Featuring Robert Sakowitz, Oscar Wyatt, Lynn Wyatt, Douglas Wyatt, Steve Wyatt, Bernard & Ann Sakowitz, David Berg, Sarah Ferguson
TO: Aaron Spelling, Aaron Spelling Productions
FROM: Mimi Swartz
Beverly Hills, Schmeverly Hills—I’ve got the summer blockbuster for you! It’s the story of a family—another Texas family, as a matter of fact, but instead of your Ewings of Dallas, I’ve got the Sakowitzes and the Wyatts of Houston. There’s merchant prince Robert Sakowitz; his sister, international socialite Lynn Wyatt; and her husband, Oscar Wyatt, one of the most ruthless oilmen in the world! There are also the Wyatt boys: mild, mysterious Douglas, and his party boy brother Steve. When these folks mix it up in court, you get a miniseries that’s got everything! Greed, power, international intrigue—and haute couture! Love, war, sex—and family dysfunction! British royalty on bad behavior, Saddam Hussein at his best, and jewelry salesmen from another planet! Paris, London, the Middle East! New York, Monaco, and of course, the great state of Texas, on that nasty roller coaster ride from oil boom to oil bust! This is it: Big money! Big oil! Big hair! And best of all, it’s all true!! C’mon! Whaddaya say? Lunch next week?
THE ROMANCE OF WAR
We open in a courtroom, Houston, Texas. Attorney David Berg, a Dustin Hoffman type, paces between the jury box and two tables—one for the plaintiff, one for the defendant. The courtroom is packed. At the plaintiff’s table, surrounded by lawyers, sits Douglas Wyatt. Behind him, his father, Oscar. Mother Lynn is nowhere in sight. At the other table, also surrounded by lawyers, Robert Sakowitz and his beautiful blond second wife, Laura. Behind them sits Robert and Lynn’s mother, Ann, grim-faced. Neither side acknowledges the other, but they’ve all got on great clothes.
The hallway is crammed with photographers and reporters. This is a big story: Houston’s flashiest family at each other’s throats. It started as a will dispute. Douglas is suing his uncle for $8.5 million, claiming Robert blew the money, which was supposed to go into his and his brothers’ trust funds, on the family business—while somehow managing to emerge from the wreckage as a multimillionaire. But behind that charge is a tale of Texas-size dreams and Texas-size wheeling and dealing and Texas-size revenge—the kind that proves the Texas myth did not collapse with the price of oil. Mr. S, it can’t miss!
Back to opening statements. Berg sinks his teeth into the Wyatts right away. “I’ve gone against the federal government and the Ku Klux Klan, but these people,” he says, pointing to Oscar and Douglas, “are powerful beyond belief.” We’re told that Robert is the real victim here—he’s even had to put his own River Oaks Boulevard home up for sale to make ends meet. His family ignored him while he fought to save the family company, and now they blame him for its demise. And when Robert tried to tell his sister what was going on, she was just too busy to listen. “It is very difficult to explain something to someone who is always under a hair dryer,” Berg says.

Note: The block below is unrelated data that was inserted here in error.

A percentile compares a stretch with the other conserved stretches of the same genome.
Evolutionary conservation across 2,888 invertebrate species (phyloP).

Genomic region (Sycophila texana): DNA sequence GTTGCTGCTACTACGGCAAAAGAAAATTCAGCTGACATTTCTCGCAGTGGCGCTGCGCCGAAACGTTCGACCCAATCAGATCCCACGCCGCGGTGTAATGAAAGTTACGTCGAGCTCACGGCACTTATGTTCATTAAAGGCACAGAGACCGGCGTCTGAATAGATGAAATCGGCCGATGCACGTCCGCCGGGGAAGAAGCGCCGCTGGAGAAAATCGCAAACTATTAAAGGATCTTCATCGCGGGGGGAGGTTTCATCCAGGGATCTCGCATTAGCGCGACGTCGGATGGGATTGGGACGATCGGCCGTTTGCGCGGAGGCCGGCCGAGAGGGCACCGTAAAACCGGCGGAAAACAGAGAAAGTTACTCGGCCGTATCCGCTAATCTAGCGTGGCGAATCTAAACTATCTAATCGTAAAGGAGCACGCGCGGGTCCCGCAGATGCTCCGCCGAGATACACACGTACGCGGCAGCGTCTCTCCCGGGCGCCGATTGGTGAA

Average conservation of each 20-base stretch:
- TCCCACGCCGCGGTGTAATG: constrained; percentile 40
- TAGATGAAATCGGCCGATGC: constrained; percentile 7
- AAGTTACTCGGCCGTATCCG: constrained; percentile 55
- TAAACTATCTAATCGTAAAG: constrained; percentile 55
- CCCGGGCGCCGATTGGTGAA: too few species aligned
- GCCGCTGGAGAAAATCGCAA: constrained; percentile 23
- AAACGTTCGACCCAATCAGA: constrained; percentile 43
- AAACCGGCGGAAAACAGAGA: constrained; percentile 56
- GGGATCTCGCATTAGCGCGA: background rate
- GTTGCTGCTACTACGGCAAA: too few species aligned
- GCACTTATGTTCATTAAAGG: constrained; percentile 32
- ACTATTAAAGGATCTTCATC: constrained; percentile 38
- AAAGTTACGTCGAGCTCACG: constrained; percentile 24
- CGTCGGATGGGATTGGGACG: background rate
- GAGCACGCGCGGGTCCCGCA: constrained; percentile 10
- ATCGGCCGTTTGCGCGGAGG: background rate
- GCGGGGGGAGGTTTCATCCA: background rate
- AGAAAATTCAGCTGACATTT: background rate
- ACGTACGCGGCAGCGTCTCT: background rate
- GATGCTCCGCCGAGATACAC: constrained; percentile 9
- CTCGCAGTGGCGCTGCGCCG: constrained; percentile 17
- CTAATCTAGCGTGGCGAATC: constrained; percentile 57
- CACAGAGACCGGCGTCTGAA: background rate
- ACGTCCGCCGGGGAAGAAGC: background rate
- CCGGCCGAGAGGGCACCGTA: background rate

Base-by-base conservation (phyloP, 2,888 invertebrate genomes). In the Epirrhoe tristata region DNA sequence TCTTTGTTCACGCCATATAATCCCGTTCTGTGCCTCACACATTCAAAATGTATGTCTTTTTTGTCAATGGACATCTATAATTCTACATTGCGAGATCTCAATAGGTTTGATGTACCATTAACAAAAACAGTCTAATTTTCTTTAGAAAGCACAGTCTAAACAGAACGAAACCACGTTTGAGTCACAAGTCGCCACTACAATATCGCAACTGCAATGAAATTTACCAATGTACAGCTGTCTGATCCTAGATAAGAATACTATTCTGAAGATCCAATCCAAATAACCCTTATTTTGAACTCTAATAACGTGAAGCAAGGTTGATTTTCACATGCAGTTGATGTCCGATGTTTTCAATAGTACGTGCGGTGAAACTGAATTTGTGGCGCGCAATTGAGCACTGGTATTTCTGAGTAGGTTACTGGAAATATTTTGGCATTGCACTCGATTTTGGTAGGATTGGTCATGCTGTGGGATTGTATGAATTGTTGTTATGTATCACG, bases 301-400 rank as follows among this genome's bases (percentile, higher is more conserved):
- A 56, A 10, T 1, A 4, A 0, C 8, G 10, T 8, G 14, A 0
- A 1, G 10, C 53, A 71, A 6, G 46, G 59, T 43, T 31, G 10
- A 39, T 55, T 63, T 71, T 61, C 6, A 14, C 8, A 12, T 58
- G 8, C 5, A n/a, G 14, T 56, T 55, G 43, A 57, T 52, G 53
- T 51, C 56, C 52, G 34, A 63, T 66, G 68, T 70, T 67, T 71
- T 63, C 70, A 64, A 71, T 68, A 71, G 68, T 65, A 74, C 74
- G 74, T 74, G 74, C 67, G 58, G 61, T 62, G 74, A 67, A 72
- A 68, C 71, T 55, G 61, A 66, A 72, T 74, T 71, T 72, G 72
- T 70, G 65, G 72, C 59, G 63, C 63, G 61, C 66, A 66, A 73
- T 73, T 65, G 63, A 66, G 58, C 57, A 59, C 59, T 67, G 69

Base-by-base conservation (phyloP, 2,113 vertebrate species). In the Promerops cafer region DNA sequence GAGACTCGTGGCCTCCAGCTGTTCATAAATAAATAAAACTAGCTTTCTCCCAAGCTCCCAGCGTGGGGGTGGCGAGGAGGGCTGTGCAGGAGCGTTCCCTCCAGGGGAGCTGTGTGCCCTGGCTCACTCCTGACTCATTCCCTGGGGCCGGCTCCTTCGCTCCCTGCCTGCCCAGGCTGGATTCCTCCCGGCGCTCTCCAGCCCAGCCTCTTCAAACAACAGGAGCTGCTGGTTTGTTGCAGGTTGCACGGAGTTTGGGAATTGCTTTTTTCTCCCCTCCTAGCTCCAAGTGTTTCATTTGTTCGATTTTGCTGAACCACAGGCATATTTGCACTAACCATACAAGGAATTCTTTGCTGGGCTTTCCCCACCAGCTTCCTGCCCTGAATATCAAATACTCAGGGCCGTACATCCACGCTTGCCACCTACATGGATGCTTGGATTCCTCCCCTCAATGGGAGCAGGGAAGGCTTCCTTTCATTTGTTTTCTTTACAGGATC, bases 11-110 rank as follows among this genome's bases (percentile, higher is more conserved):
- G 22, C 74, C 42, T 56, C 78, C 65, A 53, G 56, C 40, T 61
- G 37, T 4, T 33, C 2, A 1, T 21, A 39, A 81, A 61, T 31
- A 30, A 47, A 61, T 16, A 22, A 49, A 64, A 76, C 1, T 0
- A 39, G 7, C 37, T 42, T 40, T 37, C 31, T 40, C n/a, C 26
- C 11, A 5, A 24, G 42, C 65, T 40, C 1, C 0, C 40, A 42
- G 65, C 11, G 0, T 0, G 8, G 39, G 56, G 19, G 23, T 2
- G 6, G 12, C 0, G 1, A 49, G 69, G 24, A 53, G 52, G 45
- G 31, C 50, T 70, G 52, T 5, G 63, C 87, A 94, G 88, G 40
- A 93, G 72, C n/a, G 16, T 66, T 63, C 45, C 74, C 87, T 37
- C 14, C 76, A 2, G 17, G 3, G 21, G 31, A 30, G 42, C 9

Douglas’ attorney leaves the fireworks at home. Dignified, old-line Andy Vickery wants to take the high road to victory. Robert, he says, is simply a man who “because of greed, betrayed the trust of his family.”
Who betrayed whom is, of course, the real key to this story—the resonance, maybe the subtext too. Because this is, above all, a family story, in particular, a story of secret bargains and shifting loyalties. To really understand these people, you gotta go back to the beginning.
Flashback to the late forties and early fifties. Robert and Lynn have golden childhoods, but they want more. Maybe it’s because in that era Jews still had to wait on Houston society to be a part of it. Brother and sister are close, but Robert is the one whose destiny is guaranteed. He sells eggs door to door, driven by ambition and the family chauffeur. He marks shirts in the family store for 10 cents an hour. Because Lynn is a girl and this is the fifties, she can’t go into the family business. We see her future in this scene where she stands in front of a mirror while her mother braids her hair. “Mommy, let me do it this way,” she says, as she coils the braid around her head like a crown. Ann is surprised but proud. She sees that Lynn’s way is better.
In East Texas, Oscar Wyatt is growing up too. But while Robert and Lynn are learning about finger bowls and fancy fabrics, Oscar has to fight for everything he gets. Home is no fun because his daddy has a temper. Oscar earns his own way from the age of thirteen; he quits Texas A&M to fight for his country in World War II. His plane goes down, but even with his nose broken, his jaw smashed, his skull fractured, and one eye hanging down his face, Oscar saves all five members of his crew. This guy is tough.
Back to Robert. Newly graduated from Harvard, he lands at Paris’ Galeries Lafayette department store, speaking flawless French to the customers. Cut to Manhattan, where he hits the Macy’s training program. But New York is a pretty big pond, and Robert gets a bad dose of little fish—itis. Just in time, his father, Bernard, makes him a sink-or-swim offer: The Sakowitz junior department could use a hand. Cut to Robert packing his bags for home.
Lynn’s a little slow getting started. She drops out of beatnicky Bennington to marry Robert Lipman, the heir to a New York real estate fortune. He’s got a “Bad News” sign flashing over his head, but she can’t see it. Lipman moves to Houston and goes to work in the family store, but he and Bernard have, um, clashing values (one works, the other doesn’t). The marriage ends in 1960. Lynn moves back home with her two